MicroZed Chronicles: RFSoC Studio
One of the most common requests I get via my consultancy is about the RFSoC and how its capabilities can be leveraged. If you haven’t used the device before, its capabilities can appear a little daunting, especially when it comes to the configuration of the RF ADC / DAC and associated circuitry.
I’ve said several times that I’m a big fan of the PYNQ framework for rapid prototyping and accelerating production designs. Indeed, we have even previously touched on the PYNQ overlays available by the University of Strathclyde.
However, recently I noticed a post in the PYNQ.io community about the new RFSoC Studio from the University of Strathclyde. Designed to work with both the ZCU111RFSoC Evaluation board and the RFSoC2x2, the RFSoC Studio provides a range of applications and Software Defined Radio (SDR) demonstrations.
The applications include Spectrum Analyser and Frequency Planner which allow developers to understand the surrounding RF spectrum, along with how to configure the RFSoC system to ensure that the signal band is not impacted by any spurious bands that arise from harmonics, phase locked loops, and ADC / DAC interleaving.
The SDR demonstrations include the OFDM / QPSK and BPSK demonstrations, along with an automatic gain control example. Notably, each of the demonstration notebooks contain details on the implementation of the hardware design.
Getting started with the RFSoC Studio is remarkably simple. It is best to start off the installation on a fresh PYNQ 2v6 image. Once the fresh PYNQ image has been copied onto a SD card and booted, we can get started installing the RFSoC Studio.
To install the RFSoC Studio, we need to leverage the Jupyter labs environment which can be access by navigating to <IP Address>:9090/labs.
Once in the lab environment, we can install the RFSoC Studio by launching a terminal window and following the instructions on the Strathclyde RFSoC Studio page.
Compared to the RFSoC2x2, the ZCU111 has a few additional steps to patch the RF data convertor and clock packages. I also installed Voila for my ZCU111.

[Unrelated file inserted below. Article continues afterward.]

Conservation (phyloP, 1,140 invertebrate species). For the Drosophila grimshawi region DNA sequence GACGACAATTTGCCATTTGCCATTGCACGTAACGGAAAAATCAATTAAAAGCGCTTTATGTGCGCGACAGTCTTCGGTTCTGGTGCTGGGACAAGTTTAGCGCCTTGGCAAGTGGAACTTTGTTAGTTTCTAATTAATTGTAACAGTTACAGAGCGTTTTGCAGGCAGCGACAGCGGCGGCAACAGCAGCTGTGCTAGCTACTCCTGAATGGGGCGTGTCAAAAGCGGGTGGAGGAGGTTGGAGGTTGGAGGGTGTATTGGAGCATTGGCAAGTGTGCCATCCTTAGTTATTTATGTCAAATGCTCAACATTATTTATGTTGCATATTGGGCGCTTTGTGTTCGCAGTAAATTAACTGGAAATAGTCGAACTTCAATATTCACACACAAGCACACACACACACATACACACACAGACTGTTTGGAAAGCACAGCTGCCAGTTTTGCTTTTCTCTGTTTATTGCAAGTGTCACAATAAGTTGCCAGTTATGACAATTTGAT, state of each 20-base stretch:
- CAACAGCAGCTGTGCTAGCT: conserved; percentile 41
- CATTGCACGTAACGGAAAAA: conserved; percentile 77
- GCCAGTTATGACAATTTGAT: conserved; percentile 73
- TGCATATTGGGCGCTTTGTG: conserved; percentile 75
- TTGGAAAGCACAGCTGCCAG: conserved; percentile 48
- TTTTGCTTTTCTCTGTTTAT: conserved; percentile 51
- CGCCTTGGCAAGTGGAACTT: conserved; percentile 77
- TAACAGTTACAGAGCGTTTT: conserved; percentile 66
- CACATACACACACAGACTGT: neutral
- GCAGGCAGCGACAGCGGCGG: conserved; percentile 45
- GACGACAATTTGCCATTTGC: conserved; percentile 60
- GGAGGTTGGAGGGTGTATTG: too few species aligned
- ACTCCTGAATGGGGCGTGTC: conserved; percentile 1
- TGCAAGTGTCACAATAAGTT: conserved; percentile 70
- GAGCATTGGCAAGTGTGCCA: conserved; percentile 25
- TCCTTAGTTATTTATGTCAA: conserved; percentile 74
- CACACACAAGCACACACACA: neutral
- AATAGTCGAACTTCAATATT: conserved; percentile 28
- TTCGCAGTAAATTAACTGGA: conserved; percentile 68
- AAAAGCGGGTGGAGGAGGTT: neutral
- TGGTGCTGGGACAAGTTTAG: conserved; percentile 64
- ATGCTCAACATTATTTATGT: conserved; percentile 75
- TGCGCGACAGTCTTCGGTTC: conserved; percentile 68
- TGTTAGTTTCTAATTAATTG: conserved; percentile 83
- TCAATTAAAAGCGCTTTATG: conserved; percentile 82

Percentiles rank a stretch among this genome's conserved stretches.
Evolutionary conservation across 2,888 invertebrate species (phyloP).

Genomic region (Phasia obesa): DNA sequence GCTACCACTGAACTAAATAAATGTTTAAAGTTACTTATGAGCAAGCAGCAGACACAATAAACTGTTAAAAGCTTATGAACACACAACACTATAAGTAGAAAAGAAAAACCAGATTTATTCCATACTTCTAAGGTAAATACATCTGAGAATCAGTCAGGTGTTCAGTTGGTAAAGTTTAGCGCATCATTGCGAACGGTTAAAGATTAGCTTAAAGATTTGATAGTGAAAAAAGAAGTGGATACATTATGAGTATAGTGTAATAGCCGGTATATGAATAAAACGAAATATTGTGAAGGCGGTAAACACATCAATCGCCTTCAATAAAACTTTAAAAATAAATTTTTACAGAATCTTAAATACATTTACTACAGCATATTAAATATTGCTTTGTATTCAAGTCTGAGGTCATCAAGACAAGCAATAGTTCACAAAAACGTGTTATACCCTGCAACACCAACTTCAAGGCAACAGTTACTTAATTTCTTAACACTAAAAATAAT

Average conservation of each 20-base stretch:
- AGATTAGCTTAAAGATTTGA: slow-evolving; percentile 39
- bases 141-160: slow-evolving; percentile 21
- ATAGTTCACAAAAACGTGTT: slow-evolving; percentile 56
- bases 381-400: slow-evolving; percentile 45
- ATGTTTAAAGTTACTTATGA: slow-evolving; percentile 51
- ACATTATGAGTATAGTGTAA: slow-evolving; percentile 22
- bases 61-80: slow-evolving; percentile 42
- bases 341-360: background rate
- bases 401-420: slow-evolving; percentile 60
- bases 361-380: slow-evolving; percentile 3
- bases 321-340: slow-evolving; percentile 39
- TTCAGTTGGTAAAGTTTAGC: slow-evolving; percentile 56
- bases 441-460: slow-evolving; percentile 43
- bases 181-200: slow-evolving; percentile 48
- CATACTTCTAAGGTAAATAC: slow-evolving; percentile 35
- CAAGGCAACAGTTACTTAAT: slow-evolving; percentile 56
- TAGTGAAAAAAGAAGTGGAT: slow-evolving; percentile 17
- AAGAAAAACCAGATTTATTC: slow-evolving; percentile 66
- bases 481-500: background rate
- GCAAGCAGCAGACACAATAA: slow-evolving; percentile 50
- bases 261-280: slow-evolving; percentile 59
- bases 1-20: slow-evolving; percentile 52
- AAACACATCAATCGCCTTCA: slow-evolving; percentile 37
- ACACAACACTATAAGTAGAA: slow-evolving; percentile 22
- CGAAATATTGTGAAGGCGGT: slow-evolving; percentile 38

Once the RFSoC Studio is installed, you can connect the XM500 board to the ZCU111 and loop back four of the DAC channels to the ADC channels and experiment with the spectrum analyzer.
We can change the output tone frequency and amplitude using the dashboard along with modifying the spectrum analyser settings such as windowing, decimation, FFT size etc. This makes the spectrum analyser application really useful especially if you are able to purchase and use the RFSoC2x2 which provides a very cost-effective instrument when combined with the RFSoC Studio.
Of course, we don’t only have to use the spectrum analyser for loop back from ADC to DAC. We can also inject real world signals from the equipment that we wish to integrate the RFSoC device
Looking at the SDR applications, the OFDM application demonstrates how up to 1024-QAM can be implemented in the RFSoC.
Along with the applications and demonstrations, what makes the RFSoC even nicer is there is a range of DSP fundamental notebooks which introduce the basics of modulation, filtering, sampling, and quantization, and even RF machine learning.
All told, the RFSoC Studio is a great place to get started if you are thinking about starting an RFSoC in your solution.